Innovations in power electronics will further increase the efficiency of the drive system of electric vehicles and thus their range. The battery is the key component of an electric car and its limits determines the range. Current electric cars are based on lithium-ion technology. The characterization of a lithium-ion battery cell with regard to its voltage, current and temperature limits as well as system design, modeling, simulation, cell diagnosis and cell monitoring are of crucial importance to increase the range and lifetime of electric vehicles. The service life, safety, costs and performance of lithium-ion batteries are therefore the focus of research in electromobility.
The SiCWell Project: The influence of silicon carbide inverters on the lifetime of traction batteries
Solfas Technologie GmbH, Mercedes Benz AG and the Technical University Berlin are working together as project partners in this research project, funded by the german Federal Ministry of Education and Research with 2.03 Mill. Euro.
The influences of the high switching frequencies typical for SiC power electronics systems on the battery, the drive and the on-board network of electric vehicles can be of great importance for system performance, although largely unexplored. In the SiCWell project which has been started in September 2018 until at least August 2021 the effects of fast switching SiC power semiconductors on the lifetime of vehicle batteries will be investigated. This will be done in ageing tests on lithium-ion cells in the laboratory, whereby various operating parameters of the power electronics will be varied in a targeted manner. Based on the results of the aging tests, a simulation model will be developed that variably represents the influences of the SiC power semiconductors on the battery system and makes it possible to predict interactions.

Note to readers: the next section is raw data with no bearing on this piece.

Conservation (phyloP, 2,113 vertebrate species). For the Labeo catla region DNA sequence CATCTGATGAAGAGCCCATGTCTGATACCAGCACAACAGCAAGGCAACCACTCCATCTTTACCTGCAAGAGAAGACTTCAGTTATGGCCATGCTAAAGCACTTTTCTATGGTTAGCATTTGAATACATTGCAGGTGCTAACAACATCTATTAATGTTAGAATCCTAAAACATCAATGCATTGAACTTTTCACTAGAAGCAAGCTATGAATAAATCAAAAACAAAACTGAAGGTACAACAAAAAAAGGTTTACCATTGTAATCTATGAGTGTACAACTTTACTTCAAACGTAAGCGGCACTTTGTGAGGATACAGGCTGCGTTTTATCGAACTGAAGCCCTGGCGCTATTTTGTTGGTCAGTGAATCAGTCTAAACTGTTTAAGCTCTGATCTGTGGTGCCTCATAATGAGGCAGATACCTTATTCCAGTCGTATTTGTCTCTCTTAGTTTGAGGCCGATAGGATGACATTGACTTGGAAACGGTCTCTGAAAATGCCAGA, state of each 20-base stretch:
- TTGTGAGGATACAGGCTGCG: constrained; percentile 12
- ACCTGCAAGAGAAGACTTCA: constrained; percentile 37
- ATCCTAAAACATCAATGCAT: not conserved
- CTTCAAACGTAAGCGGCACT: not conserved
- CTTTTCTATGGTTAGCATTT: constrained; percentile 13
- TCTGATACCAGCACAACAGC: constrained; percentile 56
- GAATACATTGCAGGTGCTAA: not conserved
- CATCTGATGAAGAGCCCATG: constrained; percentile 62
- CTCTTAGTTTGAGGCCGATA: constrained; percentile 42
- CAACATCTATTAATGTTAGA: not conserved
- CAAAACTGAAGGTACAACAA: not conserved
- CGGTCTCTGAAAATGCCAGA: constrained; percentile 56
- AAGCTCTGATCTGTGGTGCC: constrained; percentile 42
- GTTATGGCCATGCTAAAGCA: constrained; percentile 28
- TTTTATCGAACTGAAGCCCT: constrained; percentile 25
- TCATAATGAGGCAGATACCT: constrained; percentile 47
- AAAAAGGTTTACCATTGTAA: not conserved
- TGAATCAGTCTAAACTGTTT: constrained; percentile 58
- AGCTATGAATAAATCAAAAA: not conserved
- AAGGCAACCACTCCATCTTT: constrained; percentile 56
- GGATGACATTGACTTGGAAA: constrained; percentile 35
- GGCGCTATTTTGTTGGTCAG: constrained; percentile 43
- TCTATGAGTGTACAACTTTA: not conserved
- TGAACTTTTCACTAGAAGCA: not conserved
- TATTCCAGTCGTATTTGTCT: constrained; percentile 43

Solfas Technologie GmbH provides stackable battery cell testers for the DC, AC and ripple testing purposes.
The battery cell testers, developed by Solfas, are able to generate complex cycle tests. They can activate the source/sink on three cells simultaneously. In addition, the source/sink can be switched automatically (even remotely) to individual cells in order to characterize them at regular intervals (i.e. to determine the parameters of the individual cells) and thus to be able to follow the course of the cell parameters over aging. Thus, a completely automated execution of long-term cycling including regular characterization of the cells is possible.
Another essential feature is that they use AC superimpositions as sine wave or with a ripple of up to 50kHz during charge and discharge cycles. “In order to simulate reaslistic battery loads and examine the influence of vehicle-on-board networks on the aging behavior of a battery cell it is important to have the possibility to generate self-designed AC superimpositions as an essential part of the simulation process.”, says Erik Goldammer, project member of SiCWell at TUB and responsible for the aging tests.
Official information on this project of the Federal Ministry of Education & Research can be found on the following website: https://www.elektronikforschung.de/projekte/sicwell